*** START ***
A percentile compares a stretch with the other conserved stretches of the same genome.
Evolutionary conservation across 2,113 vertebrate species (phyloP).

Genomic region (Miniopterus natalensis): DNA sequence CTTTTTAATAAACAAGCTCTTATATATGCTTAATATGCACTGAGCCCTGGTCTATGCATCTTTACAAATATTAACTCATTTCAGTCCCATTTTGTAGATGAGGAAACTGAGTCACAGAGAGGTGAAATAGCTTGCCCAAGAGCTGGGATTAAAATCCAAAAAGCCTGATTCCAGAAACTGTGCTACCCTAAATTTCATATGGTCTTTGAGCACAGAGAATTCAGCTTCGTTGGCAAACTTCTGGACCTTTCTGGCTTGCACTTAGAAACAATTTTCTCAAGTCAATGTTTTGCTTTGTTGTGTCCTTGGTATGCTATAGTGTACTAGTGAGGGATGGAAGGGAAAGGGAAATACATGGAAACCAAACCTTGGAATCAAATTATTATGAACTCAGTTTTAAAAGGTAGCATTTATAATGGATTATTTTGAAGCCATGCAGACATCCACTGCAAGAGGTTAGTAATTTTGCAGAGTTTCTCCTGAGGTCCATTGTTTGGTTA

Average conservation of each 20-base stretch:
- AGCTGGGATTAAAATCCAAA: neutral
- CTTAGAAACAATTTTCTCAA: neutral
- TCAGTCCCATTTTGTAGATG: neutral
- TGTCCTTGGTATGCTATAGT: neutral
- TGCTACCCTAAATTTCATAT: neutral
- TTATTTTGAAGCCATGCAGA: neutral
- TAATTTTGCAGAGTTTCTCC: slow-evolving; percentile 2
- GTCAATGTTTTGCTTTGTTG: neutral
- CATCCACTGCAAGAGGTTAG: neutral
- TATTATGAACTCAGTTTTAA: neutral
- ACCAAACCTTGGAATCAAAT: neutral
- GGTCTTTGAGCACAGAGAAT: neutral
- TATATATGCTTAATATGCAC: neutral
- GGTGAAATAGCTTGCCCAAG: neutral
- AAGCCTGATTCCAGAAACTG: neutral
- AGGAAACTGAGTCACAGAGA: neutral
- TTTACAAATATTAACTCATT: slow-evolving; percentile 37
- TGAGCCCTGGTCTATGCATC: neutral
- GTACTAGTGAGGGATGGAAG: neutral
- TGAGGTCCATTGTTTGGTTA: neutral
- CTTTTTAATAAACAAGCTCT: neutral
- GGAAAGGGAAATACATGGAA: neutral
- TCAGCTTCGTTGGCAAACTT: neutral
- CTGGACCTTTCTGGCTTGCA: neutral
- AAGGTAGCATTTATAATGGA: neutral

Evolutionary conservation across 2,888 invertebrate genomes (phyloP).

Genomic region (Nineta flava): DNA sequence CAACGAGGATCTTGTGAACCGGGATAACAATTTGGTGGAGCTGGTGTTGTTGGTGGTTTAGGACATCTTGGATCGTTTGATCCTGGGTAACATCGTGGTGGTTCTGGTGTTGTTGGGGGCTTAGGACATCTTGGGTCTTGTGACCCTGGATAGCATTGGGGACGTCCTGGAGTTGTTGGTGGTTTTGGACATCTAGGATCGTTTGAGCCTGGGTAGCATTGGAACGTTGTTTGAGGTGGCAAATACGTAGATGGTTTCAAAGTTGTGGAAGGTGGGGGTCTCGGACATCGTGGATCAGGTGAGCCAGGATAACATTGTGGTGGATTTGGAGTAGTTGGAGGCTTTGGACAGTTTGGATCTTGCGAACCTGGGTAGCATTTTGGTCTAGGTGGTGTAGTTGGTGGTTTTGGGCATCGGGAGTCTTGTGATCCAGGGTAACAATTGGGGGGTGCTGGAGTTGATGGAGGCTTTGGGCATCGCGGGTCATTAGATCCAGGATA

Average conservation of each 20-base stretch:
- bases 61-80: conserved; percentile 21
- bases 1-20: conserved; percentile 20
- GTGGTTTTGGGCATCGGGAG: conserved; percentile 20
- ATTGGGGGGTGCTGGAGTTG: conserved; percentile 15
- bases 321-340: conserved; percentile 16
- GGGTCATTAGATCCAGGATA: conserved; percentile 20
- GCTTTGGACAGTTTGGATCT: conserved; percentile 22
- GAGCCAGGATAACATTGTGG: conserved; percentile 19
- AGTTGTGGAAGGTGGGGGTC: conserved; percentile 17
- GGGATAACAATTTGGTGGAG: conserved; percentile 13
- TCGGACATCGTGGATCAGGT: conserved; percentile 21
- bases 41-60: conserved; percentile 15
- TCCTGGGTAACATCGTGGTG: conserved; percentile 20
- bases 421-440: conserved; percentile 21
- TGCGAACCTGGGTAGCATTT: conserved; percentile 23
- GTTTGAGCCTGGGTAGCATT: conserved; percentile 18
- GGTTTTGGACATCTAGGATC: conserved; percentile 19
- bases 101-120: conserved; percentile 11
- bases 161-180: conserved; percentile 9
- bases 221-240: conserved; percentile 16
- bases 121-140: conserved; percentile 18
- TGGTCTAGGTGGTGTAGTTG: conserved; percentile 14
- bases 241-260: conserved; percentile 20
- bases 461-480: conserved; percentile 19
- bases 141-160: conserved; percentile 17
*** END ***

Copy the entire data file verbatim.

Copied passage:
A percentile compares a stretch with the other conserved stretches of the same genome.
Evolutionary conservation across 2,113 vertebrate species (phyloP).

Genomic region (Miniopterus natalensis): DNA sequence CTTTTTAATAAACAAGCTCTTATATATGCTTAATATGCACTGAGCCCTGGTCTATGCATCTTTACAAATATTAACTCATTTCAGTCCCATTTTGTAGATGAGGAAACTGAGTCACAGAGAGGTGAAATAGCTTGCCCAAGAGCTGGGATTAAAATCCAAAAAGCCTGATTCCAGAAACTGTGCTACCCTAAATTTCATATGGTCTTTGAGCACAGAGAATTCAGCTTCGTTGGCAAACTTCTGGACCTTTCTGGCTTGCACTTAGAAACAATTTTCTCAAGTCAATGTTTTGCTTTGTTGTGTCCTTGGTATGCTATAGTGTACTAGTGAGGGATGGAAGGGAAAGGGAAATACATGGAAACCAAACCTTGGAATCAAATTATTATGAACTCAGTTTTAAAAGGTAGCATTTATAATGGATTATTTTGAAGCCATGCAGACATCCACTGCAAGAGGTTAGTAATTTTGCAGAGTTTCTCCTGAGGTCCATTGTTTGGTTA

Average conservation of each 20-base stretch:
- AGCTGGGATTAAAATCCAAA: neutral
- CTTAGAAACAATTTTCTCAA: neutral
- TCAGTCCCATTTTGTAGATG: neutral
- TGTCCTTGGTATGCTATAGT: neutral
- TGCTACCCTAAATTTCATAT: neutral
- TTATTTTGAAGCCATGCAGA: neutral
- TAATTTTGCAGAGTTTCTCC: slow-evolving; percentile 2
- GTCAATGTTTTGCTTTGTTG: neutral
- CATCCACTGCAAGAGGTTAG: neutral
- TATTATGAACTCAGTTTTAA: neutral
- ACCAAACCTTGGAATCAAAT: neutral
- GGTCTTTGAGCACAGAGAAT: neutral
- TATATATGCTTAATATGCAC: neutral
- GGTGAAATAGCTTGCCCAAG: neutral
- AAGCCTGATTCCAGAAACTG: neutral
- AGGAAACTGAGTCACAGAGA: neutral
- TTTACAAATATTAACTCATT: slow-evolving; percentile 37
- TGAGCCCTGGTCTATGCATC: neutral
- GTACTAGTGAGGGATGGAAG: neutral
- TGAGGTCCATTGTTTGGTTA: neutral
- CTTTTTAATAAACAAGCTCT: neutral
- GGAAAGGGAAATACATGGAA: neutral
- TCAGCTTCGTTGGCAAACTT: neutral
- CTGGACCTTTCTGGCTTGCA: neutral
- AAGGTAGCATTTATAATGGA: neutral

Evolutionary conservation across 2,888 invertebrate genomes (phyloP).

Genomic region (Nineta flava): DNA sequence CAACGAGGATCTTGTGAACCGGGATAACAATTTGGTGGAGCTGGTGTTGTTGGTGGTTTAGGACATCTTGGATCGTTTGATCCTGGGTAACATCGTGGTGGTTCTGGTGTTGTTGGGGGCTTAGGACATCTTGGGTCTTGTGACCCTGGATAGCATTGGGGACGTCCTGGAGTTGTTGGTGGTTTTGGACATCTAGGATCGTTTGAGCCTGGGTAGCATTGGAACGTTGTTTGAGGTGGCAAATACGTAGATGGTTTCAAAGTTGTGGAAGGTGGGGGTCTCGGACATCGTGGATCAGGTGAGCCAGGATAACATTGTGGTGGATTTGGAGTAGTTGGAGGCTTTGGACAGTTTGGATCTTGCGAACCTGGGTAGCATTTTGGTCTAGGTGGTGTAGTTGGTGGTTTTGGGCATCGGGAGTCTTGTGATCCAGGGTAACAATTGGGGGGTGCTGGAGTTGATGGAGGCTTTGGGCATCGCGGGTCATTAGATCCAGGATA

Average conservation of each 20-base stretch:
- bases 61-80: conserved; percentile 21
- bases 1-20: conserved; percentile 20
- GTGGTTTTGGGCATCGGGAG: conserved; percentile 20
- ATTGGGGGGTGCTGGAGTTG: conserved; percentile 15
- bases 321-340: conserved; percentile 16
- GGGTCATTAGATCCAGGATA: conserved; percentile 20
- GCTTTGGACAGTTTGGATCT: conserved; percentile 22
- GAGCCAGGATAACATTGTGG: conserved; percentile 19
- AGTTGTGGAAGGTGGGGGTC: conserved; percentile 17
- GGGATAACAATTTGGTGGAG: conserved; percentile 13
- TCGGACATCGTGGATCAGGT: conserved; percentile 21
- bases 41-60: conserved; percentile 15
- TCCTGGGTAACATCGTGGTG: conserved; percentile 20
- bases 421-440: conserved; percentile 21
- TGCGAACCTGGGTAGCATTT: conserved; percentile 23
- GTTTGAGCCTGGGTAGCATT: conserved; percentile 18
- GGTTTTGGACATCTAGGATC: conserved; percentile 19
- bases 101-120: conserved; percentile 11
- bases 161-180: conserved; percentile 9
- bases 221-240: conserved; percentile 16
- bases 121-140: conserved; percentile 18
- TGGTCTAGGTGGTGTAGTTG: conserved; percentile 14
- bases 241-260: conserved; percentile 20
- bases 461-480: conserved; percentile 19
- bases 141-160: conserved; percentile 17